An extremely athletic forward, the knock of Shepherd was his inability to shoot but he improved there and also became one of the premiere defenders in the league, as Mosco notes.
“He turned into one of our better defensive players, particularly against the opponent’s toughest guy,” Mosco said. “When you’re playing with four Division I guys, they have to give a little. They all gave but Daeshon would give on the perimeter but they found him when he was open.”
Stinson, the 6-foot James Madison commit and second team all-state pick who began his career at the Haverford School, avg. 13.4 points, 4.4 rebounds, 3.7 assists and 2.1 steals per game this season. He hit 34 three-pointers and shot 40 percent from behind the arc. He hit five treys on his way to 21 points in the Philadelphia Catholic League final against the Cahillites. He scored 1,086 points in his high school career.
“He showed his playmaking ability and getting guys the ball. We didn’t simply have Rahsool as the playmaker. He stepped up in that sense where he was distributing it,” according to Mosco.
While all four players made the all-state tea, they were each selected First Team All-Catholic, joining the 2018-19 Roman Catholic team of Hakim Hart (Maryland), Seth Lundy (Penn State), Lynn Greer III (Dayton) and Jalen Duren, as the only two programs to ever have four players named first team in Philadelphia Catholic League history.
For Diggins, while he did not win a state title, claiming that league title will be his crowning achievement. He said the grind to win that title alone will be the sole reason he is cemented in Archbishop Wood basketball history.
“I want to be remembered as a winner,” Diggins said. “It took me four years to win a PCL championship. I would rather be considered a winner over all of my accolades.”
Under former head coach Matt Griffin, Roman Catholic advanced to its fourth consecutive Philadelphia Catholic League title game before falling to the Vikings. While Duren and Justice Williams, both at Montverde Academy (Fla.), as well as Greer, now at IMG Academy (Fla.) had moved on, a new influx of talent was added to Griffin’s roster in the former of Khalil Farmer, a transfer from the Shipley School, and Daniel Skillings Jr., a transfer from St. Joseph’s (N.J.). Farmer, a 6-4 combo guard, avg. 19.1 points and 5.9 rebounds on his way to second team all-state. He poured in a team-high 22 points, including going 10-for-10 from the free-throw line, in the league title game. He has 1,087 career points.
Griffin, who joined Dwayne Killings’ staff at the University of Albany after the season, knew Farmer’s physicality made him one of the best guards in the league.
"He’s probably the most physical guard in the league,” Griffin said. “He gets off his shot extremely well. He was a very consistent player who brought it every night. He didn’t have any bad nights and had some impressive shooting performances.”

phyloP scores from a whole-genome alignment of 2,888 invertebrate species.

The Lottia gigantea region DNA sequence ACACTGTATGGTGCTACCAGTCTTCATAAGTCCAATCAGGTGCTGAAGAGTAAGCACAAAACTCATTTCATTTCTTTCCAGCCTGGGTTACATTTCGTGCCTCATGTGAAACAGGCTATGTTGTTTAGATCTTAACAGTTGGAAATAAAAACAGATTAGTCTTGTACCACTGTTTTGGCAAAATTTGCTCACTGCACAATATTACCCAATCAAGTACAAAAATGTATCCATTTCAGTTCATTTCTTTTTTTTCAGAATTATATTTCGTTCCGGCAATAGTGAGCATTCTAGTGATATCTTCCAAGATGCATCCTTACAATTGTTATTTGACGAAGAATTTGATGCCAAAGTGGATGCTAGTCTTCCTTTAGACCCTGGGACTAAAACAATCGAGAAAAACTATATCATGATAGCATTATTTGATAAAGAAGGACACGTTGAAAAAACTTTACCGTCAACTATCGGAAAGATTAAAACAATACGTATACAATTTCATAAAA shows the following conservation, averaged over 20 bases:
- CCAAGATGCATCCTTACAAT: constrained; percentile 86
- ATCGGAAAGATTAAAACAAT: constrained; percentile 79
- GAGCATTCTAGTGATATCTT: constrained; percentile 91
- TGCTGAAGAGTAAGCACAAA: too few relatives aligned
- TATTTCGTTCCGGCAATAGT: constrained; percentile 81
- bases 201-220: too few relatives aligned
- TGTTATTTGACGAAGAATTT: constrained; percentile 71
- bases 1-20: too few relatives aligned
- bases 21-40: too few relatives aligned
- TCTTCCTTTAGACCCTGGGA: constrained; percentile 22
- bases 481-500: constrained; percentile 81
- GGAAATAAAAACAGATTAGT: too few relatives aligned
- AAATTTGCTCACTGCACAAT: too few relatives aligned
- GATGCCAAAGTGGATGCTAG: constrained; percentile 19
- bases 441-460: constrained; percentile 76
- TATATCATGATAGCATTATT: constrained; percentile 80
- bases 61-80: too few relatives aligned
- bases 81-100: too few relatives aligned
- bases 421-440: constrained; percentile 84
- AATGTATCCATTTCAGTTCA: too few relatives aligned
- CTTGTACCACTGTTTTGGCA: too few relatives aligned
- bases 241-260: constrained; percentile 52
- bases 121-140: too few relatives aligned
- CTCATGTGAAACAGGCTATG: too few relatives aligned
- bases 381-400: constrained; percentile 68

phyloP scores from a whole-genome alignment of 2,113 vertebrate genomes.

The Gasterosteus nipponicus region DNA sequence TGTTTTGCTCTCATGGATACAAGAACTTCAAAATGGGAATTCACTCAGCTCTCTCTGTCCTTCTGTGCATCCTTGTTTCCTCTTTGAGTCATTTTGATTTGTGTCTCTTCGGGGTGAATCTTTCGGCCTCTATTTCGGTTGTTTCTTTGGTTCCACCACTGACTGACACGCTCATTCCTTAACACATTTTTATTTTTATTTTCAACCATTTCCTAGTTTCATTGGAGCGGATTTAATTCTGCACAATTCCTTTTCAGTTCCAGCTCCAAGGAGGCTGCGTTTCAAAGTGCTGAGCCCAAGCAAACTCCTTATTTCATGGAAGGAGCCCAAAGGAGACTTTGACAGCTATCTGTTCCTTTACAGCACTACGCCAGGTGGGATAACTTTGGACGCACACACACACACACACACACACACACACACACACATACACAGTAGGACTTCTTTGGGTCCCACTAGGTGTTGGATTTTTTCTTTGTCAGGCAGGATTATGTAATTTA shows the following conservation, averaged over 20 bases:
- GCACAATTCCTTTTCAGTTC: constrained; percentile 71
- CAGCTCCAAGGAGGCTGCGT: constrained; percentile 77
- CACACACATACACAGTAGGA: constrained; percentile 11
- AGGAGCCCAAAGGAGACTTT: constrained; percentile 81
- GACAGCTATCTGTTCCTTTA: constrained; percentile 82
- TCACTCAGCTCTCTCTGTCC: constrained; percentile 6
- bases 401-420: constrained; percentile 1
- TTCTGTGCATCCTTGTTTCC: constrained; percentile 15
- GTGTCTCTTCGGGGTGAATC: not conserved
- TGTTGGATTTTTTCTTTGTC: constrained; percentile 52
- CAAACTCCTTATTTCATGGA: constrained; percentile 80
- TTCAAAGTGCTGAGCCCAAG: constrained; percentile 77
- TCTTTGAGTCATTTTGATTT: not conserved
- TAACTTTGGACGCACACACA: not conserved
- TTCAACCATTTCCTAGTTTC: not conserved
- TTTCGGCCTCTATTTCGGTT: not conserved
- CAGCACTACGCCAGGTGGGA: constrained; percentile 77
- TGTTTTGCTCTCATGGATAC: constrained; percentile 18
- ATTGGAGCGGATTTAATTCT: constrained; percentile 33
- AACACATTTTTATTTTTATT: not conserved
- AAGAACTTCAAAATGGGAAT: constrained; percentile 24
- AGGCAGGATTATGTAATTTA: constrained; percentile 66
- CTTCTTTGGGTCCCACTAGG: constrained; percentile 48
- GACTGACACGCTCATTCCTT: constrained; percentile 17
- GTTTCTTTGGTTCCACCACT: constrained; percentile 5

Skillings, a third team all-state selection, avg. 19.5 points, 8.1 rebounds and 1.2 blocks per game this season. The 6-6 versatile forward, who boasts offers from La Salle, Temple and Drexel, had eight 20-points games, including a season-high 30 points versus Bishop McDevitt. He has scored 1,013 career points to date.
Griffin helped mold Skillings into a better ball-handler and worked with him to play off the ball. Both paid dividends in his first year with the Cahillites program.
“He’s not scared of the moment and he was always coming up big for us,” Griffin said. “Near the end of the end of the season, his ball-handling improved and I don’t know how many people realize that he’s a terrific decision maker.”
Xzayvier Brown, the 6-1 sophomore guard and two-year starter who boasts an offer from St. Joe’s University, joined Skillings on the third team after avg. 10.1 points and 6.9 assists per game. He had a season-high 21 points in a loss to the Vikings in February. With Chris McNesby taking over the program once again, Griffin expects this trio to have a phenomenal year upcoming. “There’s no guarantees but they’re going to be in great shape to do something special next year,” according to Griffin. Griffin succeeded McNesby, who coached Roman Catholic from 2009-16 winning 168 games along with two Philadelphia Catholic League and PIAA Class 4A titles.
Diggins was joined on the first team by fellow Big East commit, Wilson’s Stevie Mitchell, who avg. 25.6 ppg and closed out his career with 2,060 points. He is headed to play for Shaka Smart at Marquette.
Moro Osumanu, the 6-6 West Chester University commit, avg. 13.7 points and 9.4 rebounds this season. He had 22 points and 12 boards in leading Reading over Archbishop Wood in the PIAA 6A title game, the program’s first state crown since 2017.
2020-21 Pa. All-State Class 6A Boys Basketball Team
Rahsool Diggins, Archbishop Wood, 6-3 senior (POY)
Devin Carney, Butler, 6-0 junior
Stevie Mitchell, Wilson, 6-2 senior
Moro Osumanu, Reading High, 6-6 senior
Marcus Randolph, Archbishop Wood, 6-5 senior
Ruben Rodriguez, Reading High, 6-1 sophomore
Khalil Farmer, Roman Catholic, 6-3 junior
Christian Fermin, Pocono Mountain West, 6-8 junior
Josh Jones, North Penn, 6-5 senior
Demetrius Lilley, Lower Merion, 6-9 junior
Daeshon Shepherd, Archbishop Wood, 6-5 senior
Jaylen Stinson, Archbishop Wood, 6-0 senior
Daniel Alcantara, Reading High, 6-6 junior
Xzayvier Brown, Roman Catholic, 6-1 sophomore
Kai Cipalla, Warwick, 6-3 senior
Daniel Skillings, Roman Catholic, 6-5 junior
Drew Stover, Upper Dublin, 6-7 senior
Eli Yofan, Fox Chapel, 6-2 junior
Coach of the Year: Rick Perez, Reading